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In the Husky Recruiting Process, a Parent's Perspective

Bobby Spears Jr., talks about the recruitment of his son from how he viewed it.

This past weekend, official football recruiting visits resumed at the University of Washington, with the Huskies hosting top 2021 recruit J.T. Tuimoloau from Eastside Catholic High and elite 2022 prospect Jayden Wayne from Lincoln of Tacoma, both edge rushers.

The overextended dead period, caused by the COVID-19 pandemic, finally ended for college programs nationwide. 

Re-instituted in Seattle were meetings between coaches and prospective recruits, facility tours, boat rides, elaborate dinners and photo shoots that provide profile images that will be used for months to come.

Throughout all of the sales pitch, the recruit has to settle on a final destination, whether it be the UW or somewhere else. 

And, during the process, parents need to step up and help guide their sons through it, such as incoming Husky defensive back Zakhari Spears from Los Angeles' Loyola High School.

Bobby Spears Jr., made sure he was available to support his son and do some of the fact-finding. 

“It was evident to us that programs mostly have the same initial pitch: it’s a great school, we will develop you and it will set you up for the rest of your life,” the older Spears explained. “We knew that was coming. Really it came down to research of what really was the best fit for Zakhari.”

While football was a major consideration, the Spears family made sure to check all the boxes involving college.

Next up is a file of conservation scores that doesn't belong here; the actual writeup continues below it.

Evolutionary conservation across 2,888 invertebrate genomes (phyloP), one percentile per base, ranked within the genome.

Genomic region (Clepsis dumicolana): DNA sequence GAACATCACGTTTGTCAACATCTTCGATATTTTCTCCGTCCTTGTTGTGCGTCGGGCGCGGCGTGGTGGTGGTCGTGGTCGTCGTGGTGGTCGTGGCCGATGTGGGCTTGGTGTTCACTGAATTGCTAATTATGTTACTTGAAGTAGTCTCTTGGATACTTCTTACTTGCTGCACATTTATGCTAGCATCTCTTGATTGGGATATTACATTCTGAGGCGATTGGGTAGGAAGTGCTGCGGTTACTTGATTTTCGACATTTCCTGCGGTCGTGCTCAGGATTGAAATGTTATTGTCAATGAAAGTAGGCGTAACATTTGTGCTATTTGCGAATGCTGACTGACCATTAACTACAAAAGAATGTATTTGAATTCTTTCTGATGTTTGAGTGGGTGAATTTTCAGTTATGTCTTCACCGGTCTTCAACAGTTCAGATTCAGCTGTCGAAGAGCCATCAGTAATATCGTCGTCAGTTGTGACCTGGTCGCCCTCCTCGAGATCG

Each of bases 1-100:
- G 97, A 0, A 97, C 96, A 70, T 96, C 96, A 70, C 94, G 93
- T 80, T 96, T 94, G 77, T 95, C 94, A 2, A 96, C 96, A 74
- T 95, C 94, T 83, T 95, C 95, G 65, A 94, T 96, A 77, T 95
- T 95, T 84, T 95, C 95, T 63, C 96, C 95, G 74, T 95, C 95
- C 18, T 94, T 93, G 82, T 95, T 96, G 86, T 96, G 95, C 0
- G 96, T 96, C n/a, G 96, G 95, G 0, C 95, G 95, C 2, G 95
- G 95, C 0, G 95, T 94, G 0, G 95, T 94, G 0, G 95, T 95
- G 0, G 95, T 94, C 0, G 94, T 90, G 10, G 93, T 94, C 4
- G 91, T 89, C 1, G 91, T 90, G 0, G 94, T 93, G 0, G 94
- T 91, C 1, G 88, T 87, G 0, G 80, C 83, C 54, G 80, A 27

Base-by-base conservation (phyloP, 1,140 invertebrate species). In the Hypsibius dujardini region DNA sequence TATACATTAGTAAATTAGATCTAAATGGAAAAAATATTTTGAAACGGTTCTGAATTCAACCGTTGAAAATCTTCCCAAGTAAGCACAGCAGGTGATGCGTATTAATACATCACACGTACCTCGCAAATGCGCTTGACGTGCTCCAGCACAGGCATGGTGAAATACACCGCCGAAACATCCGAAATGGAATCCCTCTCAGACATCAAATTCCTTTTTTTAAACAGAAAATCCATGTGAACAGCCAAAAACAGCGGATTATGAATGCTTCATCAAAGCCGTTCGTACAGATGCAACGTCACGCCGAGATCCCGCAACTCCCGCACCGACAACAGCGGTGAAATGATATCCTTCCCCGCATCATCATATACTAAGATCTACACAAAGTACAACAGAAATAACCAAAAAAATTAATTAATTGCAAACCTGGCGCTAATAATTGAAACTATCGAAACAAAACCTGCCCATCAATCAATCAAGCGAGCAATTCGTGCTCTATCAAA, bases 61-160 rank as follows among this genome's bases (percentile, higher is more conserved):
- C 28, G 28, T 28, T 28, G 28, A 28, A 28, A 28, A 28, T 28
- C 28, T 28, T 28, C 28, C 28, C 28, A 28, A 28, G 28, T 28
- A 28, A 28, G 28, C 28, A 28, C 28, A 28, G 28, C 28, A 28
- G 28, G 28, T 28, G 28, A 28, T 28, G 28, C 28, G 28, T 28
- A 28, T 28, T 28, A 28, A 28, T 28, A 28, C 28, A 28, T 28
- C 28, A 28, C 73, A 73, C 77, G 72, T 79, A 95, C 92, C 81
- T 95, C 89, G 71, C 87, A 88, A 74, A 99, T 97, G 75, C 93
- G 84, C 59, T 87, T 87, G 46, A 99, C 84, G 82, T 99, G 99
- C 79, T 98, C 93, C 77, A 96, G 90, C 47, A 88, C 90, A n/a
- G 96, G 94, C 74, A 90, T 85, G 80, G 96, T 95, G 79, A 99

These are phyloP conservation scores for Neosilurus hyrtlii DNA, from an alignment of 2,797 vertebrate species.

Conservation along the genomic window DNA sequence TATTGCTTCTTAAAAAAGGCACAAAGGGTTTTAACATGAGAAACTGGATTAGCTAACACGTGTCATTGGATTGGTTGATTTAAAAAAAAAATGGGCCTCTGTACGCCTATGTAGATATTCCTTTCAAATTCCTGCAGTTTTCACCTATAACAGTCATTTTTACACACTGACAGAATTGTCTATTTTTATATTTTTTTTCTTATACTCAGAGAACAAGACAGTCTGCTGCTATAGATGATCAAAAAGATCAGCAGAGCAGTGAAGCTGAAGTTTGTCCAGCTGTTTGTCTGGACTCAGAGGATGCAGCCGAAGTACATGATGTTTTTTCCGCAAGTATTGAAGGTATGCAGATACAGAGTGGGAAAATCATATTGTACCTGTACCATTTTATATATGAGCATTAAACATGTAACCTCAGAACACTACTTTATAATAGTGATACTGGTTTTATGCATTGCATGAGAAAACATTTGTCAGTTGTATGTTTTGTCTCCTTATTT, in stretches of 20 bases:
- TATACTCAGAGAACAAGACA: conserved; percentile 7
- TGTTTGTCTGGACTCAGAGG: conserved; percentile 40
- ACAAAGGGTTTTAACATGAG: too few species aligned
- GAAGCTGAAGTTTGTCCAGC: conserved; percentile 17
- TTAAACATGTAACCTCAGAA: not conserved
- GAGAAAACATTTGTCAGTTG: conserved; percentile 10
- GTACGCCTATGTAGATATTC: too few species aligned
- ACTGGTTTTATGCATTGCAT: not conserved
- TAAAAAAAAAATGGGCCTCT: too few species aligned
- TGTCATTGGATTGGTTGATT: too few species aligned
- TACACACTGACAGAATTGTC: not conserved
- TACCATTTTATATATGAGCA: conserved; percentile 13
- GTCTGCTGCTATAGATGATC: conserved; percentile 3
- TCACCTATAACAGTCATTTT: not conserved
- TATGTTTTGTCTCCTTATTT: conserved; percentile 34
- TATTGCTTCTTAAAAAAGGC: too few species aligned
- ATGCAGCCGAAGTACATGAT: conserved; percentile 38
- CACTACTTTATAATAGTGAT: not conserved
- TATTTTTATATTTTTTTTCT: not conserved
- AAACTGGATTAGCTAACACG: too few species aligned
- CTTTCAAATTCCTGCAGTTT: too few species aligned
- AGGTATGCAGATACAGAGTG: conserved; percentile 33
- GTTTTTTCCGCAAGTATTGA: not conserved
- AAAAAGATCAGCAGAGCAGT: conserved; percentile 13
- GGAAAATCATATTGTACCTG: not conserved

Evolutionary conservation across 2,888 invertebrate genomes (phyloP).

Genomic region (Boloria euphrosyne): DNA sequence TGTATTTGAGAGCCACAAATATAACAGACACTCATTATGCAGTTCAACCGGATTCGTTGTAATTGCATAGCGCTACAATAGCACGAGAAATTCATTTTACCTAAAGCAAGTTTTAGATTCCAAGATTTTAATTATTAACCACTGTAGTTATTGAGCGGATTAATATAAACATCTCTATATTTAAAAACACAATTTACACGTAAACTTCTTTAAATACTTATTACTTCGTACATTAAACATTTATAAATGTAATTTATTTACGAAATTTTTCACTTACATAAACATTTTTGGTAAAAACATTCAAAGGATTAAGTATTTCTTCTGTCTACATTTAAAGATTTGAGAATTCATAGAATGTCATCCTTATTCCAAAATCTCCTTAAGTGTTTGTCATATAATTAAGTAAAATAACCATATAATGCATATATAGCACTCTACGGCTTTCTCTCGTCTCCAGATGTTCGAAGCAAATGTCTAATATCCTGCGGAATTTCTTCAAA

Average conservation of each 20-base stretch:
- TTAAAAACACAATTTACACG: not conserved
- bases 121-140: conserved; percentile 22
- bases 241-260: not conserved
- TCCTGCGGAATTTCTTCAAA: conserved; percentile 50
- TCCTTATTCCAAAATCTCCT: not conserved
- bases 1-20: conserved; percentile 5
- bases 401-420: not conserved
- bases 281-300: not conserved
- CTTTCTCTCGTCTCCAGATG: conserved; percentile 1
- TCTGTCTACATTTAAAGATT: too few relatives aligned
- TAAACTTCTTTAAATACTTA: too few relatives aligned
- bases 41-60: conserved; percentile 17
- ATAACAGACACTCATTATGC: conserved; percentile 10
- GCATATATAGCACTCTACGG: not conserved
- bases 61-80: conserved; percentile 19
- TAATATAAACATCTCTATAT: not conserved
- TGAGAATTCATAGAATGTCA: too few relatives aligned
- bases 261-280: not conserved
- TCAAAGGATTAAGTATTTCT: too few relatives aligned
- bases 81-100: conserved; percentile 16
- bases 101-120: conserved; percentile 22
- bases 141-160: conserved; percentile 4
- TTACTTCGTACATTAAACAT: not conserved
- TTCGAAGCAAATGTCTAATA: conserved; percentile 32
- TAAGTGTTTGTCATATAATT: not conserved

“It was important to know what city he would live in, what he would major in and if he would be set up for life after football,” Bobby Spears Jr., said.

The defensive back's father said they went in prepared for the part of recruitment that often is rehearsed. Bobby Spears Jr., had a litmus test.

“We looked out for people who were telling us what they thought we wanted to hear and avoided those conversations,” the elder Spears said, chuckling. “If you are telling me you know my son will come in and start day one, then you must not be developing the guys in your program."

Finally, Bobby Spears Jr. had a final question when a scholarship offer appeared from the UW.

“I’ll never forget the call when Jimmy Lake offered Zakhari a scholarship," he said. "After the celebration, I asked the coach why he decided to offer my son and he told me they recruit good football players they project to play in the NFL.

“He wasn’t blowing smoke about instant playing time, but he was confident they could develop Zakhari into an NFL player, and that is what we were looking for. Good programs tell the truth and the right people will gravitate to it.”